presumption

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Related to presumptions: Presumption of fact

pre·sump·tion

 (prĭ-zŭmp′shən)
n.
1. Behavior or attitude that is boldly arrogant or offensive; effrontery: She was offended at the stranger's presumption in speaking in such an casual manner.
2. The act of presuming or accepting something as true: the presumption of innocence of the accused.
3. A condition or basis for accepting or presuming something.
4. Law A conclusion applied by law as to the correctness of some fact, ordinarily subject to rebuttal by contrary evidence.

[Middle English presumpcion, from Old French, from Late Latin praesūmptiō, praesūmptiōn-, from Latin, anticipation, from praesūmptus, past participle of praesūmere, to anticipate; see presume.]

presumption

(prɪˈzʌmpʃən)
n
1. the act of presuming
2. bold or insolent behaviour or manners
3. a belief or assumption based on reasonable evidence
4. a ground or basis on which to presume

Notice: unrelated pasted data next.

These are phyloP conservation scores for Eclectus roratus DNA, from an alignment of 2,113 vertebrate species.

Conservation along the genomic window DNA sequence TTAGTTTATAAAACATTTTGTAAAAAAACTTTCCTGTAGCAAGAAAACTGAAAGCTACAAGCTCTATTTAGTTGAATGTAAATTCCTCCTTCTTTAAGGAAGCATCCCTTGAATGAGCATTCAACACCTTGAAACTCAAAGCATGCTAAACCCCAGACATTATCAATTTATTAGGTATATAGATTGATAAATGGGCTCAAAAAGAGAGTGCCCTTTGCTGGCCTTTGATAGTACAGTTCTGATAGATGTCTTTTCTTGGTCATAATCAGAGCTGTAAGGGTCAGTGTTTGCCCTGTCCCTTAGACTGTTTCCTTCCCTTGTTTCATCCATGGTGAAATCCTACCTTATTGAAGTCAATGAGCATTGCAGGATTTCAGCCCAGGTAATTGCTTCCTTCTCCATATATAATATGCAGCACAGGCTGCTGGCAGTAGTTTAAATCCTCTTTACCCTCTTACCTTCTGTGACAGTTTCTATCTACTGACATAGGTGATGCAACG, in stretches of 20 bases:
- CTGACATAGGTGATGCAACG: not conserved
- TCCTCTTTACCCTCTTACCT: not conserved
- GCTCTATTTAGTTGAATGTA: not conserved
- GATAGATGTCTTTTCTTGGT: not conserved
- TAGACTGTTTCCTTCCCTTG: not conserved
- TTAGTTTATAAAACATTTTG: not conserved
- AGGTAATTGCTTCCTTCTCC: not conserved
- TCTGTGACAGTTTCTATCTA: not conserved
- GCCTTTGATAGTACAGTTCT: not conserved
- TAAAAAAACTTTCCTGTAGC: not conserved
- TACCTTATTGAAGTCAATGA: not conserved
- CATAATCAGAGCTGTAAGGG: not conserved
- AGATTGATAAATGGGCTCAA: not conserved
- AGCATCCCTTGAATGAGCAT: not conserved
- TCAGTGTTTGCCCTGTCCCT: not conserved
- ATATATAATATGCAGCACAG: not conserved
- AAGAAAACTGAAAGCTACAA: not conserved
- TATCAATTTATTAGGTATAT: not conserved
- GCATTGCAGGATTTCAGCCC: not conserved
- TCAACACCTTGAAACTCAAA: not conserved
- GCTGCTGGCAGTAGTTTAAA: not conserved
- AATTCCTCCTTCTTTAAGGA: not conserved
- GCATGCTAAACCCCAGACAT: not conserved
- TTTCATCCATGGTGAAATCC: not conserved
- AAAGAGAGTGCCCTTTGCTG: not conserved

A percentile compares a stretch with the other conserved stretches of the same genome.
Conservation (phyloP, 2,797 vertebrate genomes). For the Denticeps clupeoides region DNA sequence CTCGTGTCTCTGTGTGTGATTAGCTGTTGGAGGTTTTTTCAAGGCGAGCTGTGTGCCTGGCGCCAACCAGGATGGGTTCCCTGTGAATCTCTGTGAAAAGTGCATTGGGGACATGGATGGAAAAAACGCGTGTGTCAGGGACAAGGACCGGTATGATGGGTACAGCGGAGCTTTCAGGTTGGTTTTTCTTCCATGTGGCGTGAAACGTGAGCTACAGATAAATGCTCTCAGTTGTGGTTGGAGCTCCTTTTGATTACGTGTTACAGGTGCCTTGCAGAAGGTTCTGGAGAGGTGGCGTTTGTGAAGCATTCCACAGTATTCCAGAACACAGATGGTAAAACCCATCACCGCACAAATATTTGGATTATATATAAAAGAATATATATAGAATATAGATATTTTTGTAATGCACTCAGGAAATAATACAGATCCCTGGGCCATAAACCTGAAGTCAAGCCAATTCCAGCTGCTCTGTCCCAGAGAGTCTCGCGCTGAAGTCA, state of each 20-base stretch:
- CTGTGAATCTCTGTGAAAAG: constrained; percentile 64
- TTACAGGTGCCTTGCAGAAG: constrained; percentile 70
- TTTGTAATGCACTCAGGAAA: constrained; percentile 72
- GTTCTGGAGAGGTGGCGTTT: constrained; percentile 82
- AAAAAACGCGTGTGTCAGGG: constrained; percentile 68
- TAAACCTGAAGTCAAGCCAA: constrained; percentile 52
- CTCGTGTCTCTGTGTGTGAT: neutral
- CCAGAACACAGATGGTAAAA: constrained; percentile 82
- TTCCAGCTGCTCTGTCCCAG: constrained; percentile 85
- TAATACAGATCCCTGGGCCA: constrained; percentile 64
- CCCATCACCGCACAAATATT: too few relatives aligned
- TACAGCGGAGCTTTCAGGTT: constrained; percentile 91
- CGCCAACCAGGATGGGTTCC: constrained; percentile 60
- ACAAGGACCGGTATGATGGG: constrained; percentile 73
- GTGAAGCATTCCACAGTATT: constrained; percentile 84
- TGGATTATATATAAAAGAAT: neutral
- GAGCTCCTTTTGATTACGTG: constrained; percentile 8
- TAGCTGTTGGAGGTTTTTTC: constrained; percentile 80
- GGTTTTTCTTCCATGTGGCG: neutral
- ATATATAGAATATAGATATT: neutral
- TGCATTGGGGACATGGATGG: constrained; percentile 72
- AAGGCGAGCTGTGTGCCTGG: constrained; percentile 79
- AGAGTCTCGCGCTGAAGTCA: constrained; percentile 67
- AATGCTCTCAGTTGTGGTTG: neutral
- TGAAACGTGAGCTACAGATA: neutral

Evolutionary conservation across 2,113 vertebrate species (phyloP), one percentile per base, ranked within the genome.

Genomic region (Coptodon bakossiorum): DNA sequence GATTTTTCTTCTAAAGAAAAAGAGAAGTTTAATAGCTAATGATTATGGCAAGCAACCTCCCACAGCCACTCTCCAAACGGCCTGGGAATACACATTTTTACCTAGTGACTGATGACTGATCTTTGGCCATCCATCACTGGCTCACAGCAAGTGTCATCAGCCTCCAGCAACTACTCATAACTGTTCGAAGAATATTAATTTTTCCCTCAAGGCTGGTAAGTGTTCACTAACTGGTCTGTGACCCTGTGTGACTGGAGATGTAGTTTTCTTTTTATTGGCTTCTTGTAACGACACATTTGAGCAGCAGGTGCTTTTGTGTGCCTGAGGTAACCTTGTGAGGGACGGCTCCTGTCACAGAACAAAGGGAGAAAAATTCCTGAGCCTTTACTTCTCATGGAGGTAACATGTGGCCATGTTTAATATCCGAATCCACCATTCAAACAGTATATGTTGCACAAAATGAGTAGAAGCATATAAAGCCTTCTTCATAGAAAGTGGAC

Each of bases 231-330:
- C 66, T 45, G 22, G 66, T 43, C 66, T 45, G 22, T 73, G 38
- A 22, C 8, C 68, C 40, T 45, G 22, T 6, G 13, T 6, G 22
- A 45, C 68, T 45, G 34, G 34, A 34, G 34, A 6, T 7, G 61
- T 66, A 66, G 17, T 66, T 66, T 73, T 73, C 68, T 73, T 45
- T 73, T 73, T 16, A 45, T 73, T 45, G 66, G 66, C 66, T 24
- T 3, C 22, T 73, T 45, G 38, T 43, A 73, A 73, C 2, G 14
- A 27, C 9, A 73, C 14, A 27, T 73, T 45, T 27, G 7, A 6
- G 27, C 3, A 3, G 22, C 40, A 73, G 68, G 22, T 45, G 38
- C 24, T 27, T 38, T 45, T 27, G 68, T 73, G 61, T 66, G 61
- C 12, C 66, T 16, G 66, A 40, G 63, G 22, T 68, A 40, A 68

5. (Law) law an inference of the truth of a fact from other facts proved, admitted, or judicially noticed
[C13: via Old French from Latin praesumptiō a using in advance, anticipation, from praesūmere to take beforehand; see presume]

pre•sump•tion

(prɪˈzʌmp ʃən)

n.
1. the act of presuming.
2. belief on reasonable grounds or probable evidence.
3. something that is presumed; an assumption.
4. a ground or reason for presuming or believing.
5. Law. an inference permitted as to the existence of one fact from proof of the existence of other facts.
6. an assumption, often not fully established, that is taken for granted.
7. unwarrantable or impertinent boldness; audacity; effrontery.
[1175–1225; Middle English: effrontery, supposition < Latin praesūmptiō anticipation, supposition]
ThesaurusAntonymsRelated WordsSynonymsLegend:
Noun1.presumption - an assumption that is taken for granted
supposal, supposition, assumption - a hypothesis that is taken for granted; "any society is built upon certain assumptions"
2.presumption - (law) an inference of the truth of a fact from other facts proved or admitted or judicially noticed
illation, inference - the reasoning involved in drawing a conclusion or making a logical judgment on the basis of circumstantial evidence and prior conclusions rather than on the basis of direct observation